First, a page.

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Hi Jason, I seem to find myself in a predicament. Currently I am moving on to my senior year at Penn State and I need a new major. I was pursuing Computer Engineering, but programming and I do not get along very well (Once you go past “if” statements I’m Lost). So my first question is, what majors are good for entering the game industry, that don’t involve programming. My next question is about finding an entry-level position that I can learn on the job. I used your job search tool that you provided and most jobs seemed to require previous experience, any suggestions there?
Hi Kyler, your parents will want you (and rightly so) to pick a career that has more long-term growth potential, like Game Programmer or Game Artist. Think of Game Tester as a job that could help you start out in a video game career, but not something to do for your whole life. For example I started as a game tester, but then I took programming classes and eventually moved into a job at the same company as a game designer and programmer.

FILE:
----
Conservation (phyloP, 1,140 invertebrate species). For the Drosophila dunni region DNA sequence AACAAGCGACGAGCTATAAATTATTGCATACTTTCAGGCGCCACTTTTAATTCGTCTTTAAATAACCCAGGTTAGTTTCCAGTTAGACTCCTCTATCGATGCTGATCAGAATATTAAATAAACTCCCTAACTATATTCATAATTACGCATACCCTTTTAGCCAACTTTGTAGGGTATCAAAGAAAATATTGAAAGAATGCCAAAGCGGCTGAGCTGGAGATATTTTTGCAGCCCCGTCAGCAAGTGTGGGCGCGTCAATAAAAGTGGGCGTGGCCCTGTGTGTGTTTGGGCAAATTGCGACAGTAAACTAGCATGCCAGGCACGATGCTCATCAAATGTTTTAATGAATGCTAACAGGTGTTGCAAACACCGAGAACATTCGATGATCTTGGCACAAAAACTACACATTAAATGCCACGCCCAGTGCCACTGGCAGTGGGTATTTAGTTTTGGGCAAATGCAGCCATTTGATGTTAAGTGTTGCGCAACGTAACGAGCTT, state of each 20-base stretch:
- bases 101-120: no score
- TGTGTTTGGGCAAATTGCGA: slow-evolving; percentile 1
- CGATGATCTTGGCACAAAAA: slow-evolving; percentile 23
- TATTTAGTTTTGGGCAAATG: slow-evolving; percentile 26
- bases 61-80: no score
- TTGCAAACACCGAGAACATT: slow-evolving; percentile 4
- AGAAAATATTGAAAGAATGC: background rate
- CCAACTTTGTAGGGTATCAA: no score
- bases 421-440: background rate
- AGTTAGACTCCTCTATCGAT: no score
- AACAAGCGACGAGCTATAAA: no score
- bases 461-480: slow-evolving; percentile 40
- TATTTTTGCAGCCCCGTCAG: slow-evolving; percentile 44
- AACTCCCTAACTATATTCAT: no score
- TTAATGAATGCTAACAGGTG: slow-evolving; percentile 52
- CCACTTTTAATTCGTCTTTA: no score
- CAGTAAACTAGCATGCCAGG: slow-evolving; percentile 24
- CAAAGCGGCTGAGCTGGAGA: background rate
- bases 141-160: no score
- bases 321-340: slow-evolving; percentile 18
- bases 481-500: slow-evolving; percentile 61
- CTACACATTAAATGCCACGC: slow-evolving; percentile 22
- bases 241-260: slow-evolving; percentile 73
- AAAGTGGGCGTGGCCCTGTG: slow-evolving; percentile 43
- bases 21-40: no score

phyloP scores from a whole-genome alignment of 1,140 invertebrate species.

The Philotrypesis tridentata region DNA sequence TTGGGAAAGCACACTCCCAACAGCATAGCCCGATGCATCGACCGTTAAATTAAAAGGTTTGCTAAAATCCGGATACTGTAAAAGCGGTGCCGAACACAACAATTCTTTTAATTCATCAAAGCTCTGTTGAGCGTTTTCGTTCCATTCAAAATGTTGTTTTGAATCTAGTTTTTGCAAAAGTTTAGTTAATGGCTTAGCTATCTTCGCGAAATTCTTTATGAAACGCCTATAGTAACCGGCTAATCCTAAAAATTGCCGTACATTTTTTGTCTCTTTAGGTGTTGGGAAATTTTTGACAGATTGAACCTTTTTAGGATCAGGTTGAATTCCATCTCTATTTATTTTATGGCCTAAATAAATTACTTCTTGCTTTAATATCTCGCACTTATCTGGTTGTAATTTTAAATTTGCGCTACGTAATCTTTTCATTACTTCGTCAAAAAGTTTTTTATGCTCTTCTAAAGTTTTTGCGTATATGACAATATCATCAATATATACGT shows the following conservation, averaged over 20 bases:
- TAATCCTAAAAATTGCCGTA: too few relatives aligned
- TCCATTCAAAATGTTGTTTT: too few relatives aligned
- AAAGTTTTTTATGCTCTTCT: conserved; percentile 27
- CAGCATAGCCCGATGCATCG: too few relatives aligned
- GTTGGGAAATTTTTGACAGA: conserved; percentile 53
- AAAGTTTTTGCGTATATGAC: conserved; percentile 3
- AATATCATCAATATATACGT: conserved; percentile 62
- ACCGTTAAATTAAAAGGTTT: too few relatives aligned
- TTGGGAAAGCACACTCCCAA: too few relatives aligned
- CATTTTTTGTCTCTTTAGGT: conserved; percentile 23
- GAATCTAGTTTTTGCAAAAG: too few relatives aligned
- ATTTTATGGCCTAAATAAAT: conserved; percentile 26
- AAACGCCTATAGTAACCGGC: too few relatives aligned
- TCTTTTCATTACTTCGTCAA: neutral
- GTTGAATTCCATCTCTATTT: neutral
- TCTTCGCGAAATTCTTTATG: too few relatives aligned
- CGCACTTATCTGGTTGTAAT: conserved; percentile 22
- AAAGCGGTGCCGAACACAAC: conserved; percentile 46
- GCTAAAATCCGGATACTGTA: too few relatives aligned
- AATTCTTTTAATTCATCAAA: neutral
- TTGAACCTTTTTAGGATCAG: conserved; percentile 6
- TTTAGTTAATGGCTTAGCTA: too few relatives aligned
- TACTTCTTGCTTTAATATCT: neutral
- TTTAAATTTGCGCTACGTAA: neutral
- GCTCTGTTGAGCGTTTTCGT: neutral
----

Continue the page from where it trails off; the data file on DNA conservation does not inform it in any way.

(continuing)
Location: Sofia, Bulgaria Languages: Polish (C1) + English (B2) OUR CLIENT Our client is a leading provider of multilingual player support, localization and testing services for the games industry. The company serves its clients in over 30 languages including English, French, German, Italian, Portuguese and Spanish. Our client unique multilingual delivery model offers “One Stop Shop” services. The client supports millions of players around the world every day! The gaming industry is not only booming, but it is also changing. Customer service is often a secondary concern for studios because development, design and launch of a game are the ones driving up the numbers. As a result, in terms of customer support gamers are often disappointed. Their high expectations are not met as studios still view players as commodity even though the need for customer support 24/7 is there and gamers don’t have the patience to wait when an issue arises. PRIMARY RESPONSIBILITIES Players respect other players, especially the ones that take the time to care! The player support teams need to know their stuff, speak the same language as the gamers, and have the empathy to drive amazing player support experiences. Also to maintain the games culture, gameplay is an important part of their job. In other words the player support team is given the time to play at work, how cool is that?! What we are looking for... REQUIREMENTS • Native level Polish; • Good understanding of English; • Ability to work in a team environment; • Ability to build trust with the customers; • Patient and empathetic; • Technical aptitude by gaming. Bonus Skills • Good knowledge of E-Sports; • Good troubleshooting skills and analytical thinking; • Good communication skills; OUR OFFER Our client believes the staff is their most important asset and therefore we take pride in finding the best, most talented and driven employees. Among the benefits of working with us* are: • salary much higher than the average Bulgarian wage; • accommodation in a hotel or apartment arranged by our client, for a period of up to 1 month, in the beginning of the employment; • support in finding an apartment afterwards; • all our employees receive also: 1) meal vouchers, per month for 8-hour working day; 2) additional health coverage; 3) free transportation for yearly and late shifts; • in our client offices they have: free gym, yoga, massage, corporate psychologist, healthy days/weeks. *You can check out the cost of living in Bulgaria in comparison to your own country through this tool: https://www.numbeo.com/cost-of-living/in/Sofia